Growing up as the oldest grandchild and daughter in my family, I was keenly fond of praise. I relished in moments when my parents and grandparents would give me a compliment. I loved their feedback, whether it was about a speech I had written or how I did in the school play, I reveled in the feeling of their outward exclamations.
There were two things my grandparents would say however, that I wanted to hear most. If my late Nalí hastiin (paternal granddad) was ever impressed by something so much so that he said, “you have guts.” That was gold to me. I remember a couple times when I played in basketball games and he said, “That took guts, good job.” In college I ran for a pageant and came in as runner-up, I was crushed. When I told him on the phone I didn’t win, he sighed, clicked his tongue and said, “That took guts Jac, I am proud of you.”
Once my late Nalí Asdzaan (maternal grandmother), after my dad had given a great talk at the orientation for teachers shared, “Your dad really spoke with power.” She shook her fist as she closed her eyes as though it gave her strength just remembering him earlier in the day and the words he shared. I dreamed of her one day talking about me in that way.
The two of them, as I have written here many times, were my guideposts. Their compliments, teachings and stories drove me to strive. I wanted so much not solely to please them but I was so inspired by the way they lived their lives that I believed if I could follow their teachings, there would be hope for me to make similar impressions in the world.
I write this post still in disbelief at the remarkable night I had performing in celebration of OXDX Clothing’s Fall Release. I performed two poems, “Dear Girl-Made-of-Honey” and “Seeds of Resilience” which was written as a special collaboration with OXDX Clothing Founder, Jared Yazzie. I have given many public talks, I teach as well so public speaking is something I am comfortable with. However, if you measured my nerves on Saturday morning, I would have been noticeably anxious about the performance.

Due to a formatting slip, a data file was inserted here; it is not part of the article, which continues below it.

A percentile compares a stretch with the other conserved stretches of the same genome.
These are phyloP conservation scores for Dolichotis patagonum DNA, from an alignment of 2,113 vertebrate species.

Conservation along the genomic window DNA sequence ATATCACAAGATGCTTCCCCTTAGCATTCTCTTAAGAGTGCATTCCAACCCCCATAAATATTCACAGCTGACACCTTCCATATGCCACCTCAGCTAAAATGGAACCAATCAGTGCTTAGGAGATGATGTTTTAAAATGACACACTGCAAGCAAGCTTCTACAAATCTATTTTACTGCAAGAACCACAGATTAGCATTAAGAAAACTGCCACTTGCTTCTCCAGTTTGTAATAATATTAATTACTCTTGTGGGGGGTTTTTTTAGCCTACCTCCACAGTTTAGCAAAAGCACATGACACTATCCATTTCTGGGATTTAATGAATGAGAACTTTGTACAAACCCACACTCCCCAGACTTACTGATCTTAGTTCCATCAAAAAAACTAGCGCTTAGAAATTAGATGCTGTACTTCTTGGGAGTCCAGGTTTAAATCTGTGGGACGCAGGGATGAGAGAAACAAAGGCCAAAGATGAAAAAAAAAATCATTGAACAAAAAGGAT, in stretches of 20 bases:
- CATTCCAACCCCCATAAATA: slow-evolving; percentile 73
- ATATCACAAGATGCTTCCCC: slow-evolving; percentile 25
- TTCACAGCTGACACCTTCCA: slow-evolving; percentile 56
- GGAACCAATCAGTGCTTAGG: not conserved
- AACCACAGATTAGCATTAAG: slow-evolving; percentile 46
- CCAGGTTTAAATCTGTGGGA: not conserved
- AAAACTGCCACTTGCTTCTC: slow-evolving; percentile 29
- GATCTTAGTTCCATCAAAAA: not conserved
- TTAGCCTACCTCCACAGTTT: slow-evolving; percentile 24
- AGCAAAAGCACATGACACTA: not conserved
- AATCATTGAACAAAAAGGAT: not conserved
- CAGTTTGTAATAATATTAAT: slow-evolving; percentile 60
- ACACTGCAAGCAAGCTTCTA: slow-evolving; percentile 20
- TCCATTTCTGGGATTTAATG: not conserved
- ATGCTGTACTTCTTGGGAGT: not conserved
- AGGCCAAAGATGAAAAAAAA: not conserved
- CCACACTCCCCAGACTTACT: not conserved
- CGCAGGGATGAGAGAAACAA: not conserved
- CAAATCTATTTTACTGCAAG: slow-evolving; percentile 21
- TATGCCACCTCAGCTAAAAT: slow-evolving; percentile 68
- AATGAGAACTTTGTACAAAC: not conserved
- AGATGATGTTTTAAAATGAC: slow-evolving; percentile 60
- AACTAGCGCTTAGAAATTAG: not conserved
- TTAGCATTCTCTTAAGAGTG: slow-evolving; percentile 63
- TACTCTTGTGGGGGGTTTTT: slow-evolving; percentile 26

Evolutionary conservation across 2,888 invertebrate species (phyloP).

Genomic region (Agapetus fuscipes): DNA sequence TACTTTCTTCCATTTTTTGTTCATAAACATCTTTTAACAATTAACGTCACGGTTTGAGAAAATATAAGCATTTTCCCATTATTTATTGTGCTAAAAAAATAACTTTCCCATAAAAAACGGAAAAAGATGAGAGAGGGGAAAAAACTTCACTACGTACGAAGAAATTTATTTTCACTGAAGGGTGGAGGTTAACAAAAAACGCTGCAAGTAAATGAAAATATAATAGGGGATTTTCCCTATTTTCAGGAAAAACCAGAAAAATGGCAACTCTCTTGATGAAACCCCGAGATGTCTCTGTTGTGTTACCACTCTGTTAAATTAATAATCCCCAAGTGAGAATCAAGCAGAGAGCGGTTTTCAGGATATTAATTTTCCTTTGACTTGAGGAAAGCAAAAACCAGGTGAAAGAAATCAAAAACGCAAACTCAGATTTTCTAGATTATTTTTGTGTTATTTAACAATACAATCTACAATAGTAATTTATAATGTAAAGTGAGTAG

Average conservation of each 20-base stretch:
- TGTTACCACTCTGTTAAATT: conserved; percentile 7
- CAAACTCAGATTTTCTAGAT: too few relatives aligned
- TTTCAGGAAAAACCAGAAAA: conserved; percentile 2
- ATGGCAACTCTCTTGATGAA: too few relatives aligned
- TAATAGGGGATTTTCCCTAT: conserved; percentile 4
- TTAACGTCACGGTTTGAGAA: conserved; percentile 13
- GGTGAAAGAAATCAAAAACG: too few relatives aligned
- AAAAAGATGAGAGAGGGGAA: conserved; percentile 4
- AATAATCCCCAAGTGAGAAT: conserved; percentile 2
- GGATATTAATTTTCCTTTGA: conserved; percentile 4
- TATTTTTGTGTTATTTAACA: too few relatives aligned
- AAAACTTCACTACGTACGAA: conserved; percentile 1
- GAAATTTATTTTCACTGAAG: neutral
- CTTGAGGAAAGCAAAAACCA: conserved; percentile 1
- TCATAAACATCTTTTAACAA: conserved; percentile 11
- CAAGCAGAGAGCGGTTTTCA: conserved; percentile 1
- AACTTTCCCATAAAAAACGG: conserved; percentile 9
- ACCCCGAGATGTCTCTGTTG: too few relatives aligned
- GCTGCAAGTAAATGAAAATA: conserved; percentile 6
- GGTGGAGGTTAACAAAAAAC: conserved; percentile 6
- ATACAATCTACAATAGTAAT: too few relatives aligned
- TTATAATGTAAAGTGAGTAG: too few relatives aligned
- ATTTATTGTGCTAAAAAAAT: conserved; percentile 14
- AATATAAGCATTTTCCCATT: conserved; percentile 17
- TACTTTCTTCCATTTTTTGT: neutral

Performing my poetry was never my intention but standing on the stage and getting to share two poems which were foundational in my healing this year was such a privilege. I am honored to write this blog, thankful for the way it is received. I thought about my grandparents as I stood on the stage. I thought about how I never got to hear my Nalí asdzaan tell me I spoke with power. However, there were so many other compliments she shared with me while she was alive and I will carry those forward instead. I look at my life now, I think about how much I shook on the stage and realized, even in light of my fear, I had the guts to perform and I didn’t need any more compliments to reassure me…I could feel the power of the words reverberate in the room. Words given to me by the grace of Diyin Diné’é (Holy People) to share. I am so grateful for what this blog and these teachings…the same ones given to me by my late Nalís, have come to mean to people. It truly is beautiful to see that Grownup Navajo is not solely a blog. It now has a community of people surrounding it who work to “speak sacredness fluently” in their lives. That is power and it takes guts to commit to that value especially in a society that does not like difference. There are always threats to cultural learning, many created by a history of oppression in this country towards our people but also ones that we choose to let block us. It is those hurdles we must dismantle, they are the true challenge to furthering our knowledge base. When we choose to stop keeping ourselves from seeking more knowledge then we can truly harness our full power, utilize all our medicine to heal each other and show ourselves just what our guts are made of.
This vlog shares the teaching of “ahééh jinízin”. Ahééh jinízin is the instructive ideology of being appreciative, living in thankfulness. Gratitude has been proven to help build resiliency in people. When we are thankful, it allows us to adapt to situations more fluidly, it strengthens our medicine.
In the spirit of this teaching I would like to say ahé’hee (thank you) to my family for their love and support and to my partner Warren, for his help with the GN booth, tech support in recording the performances and for offering a reserve of strength.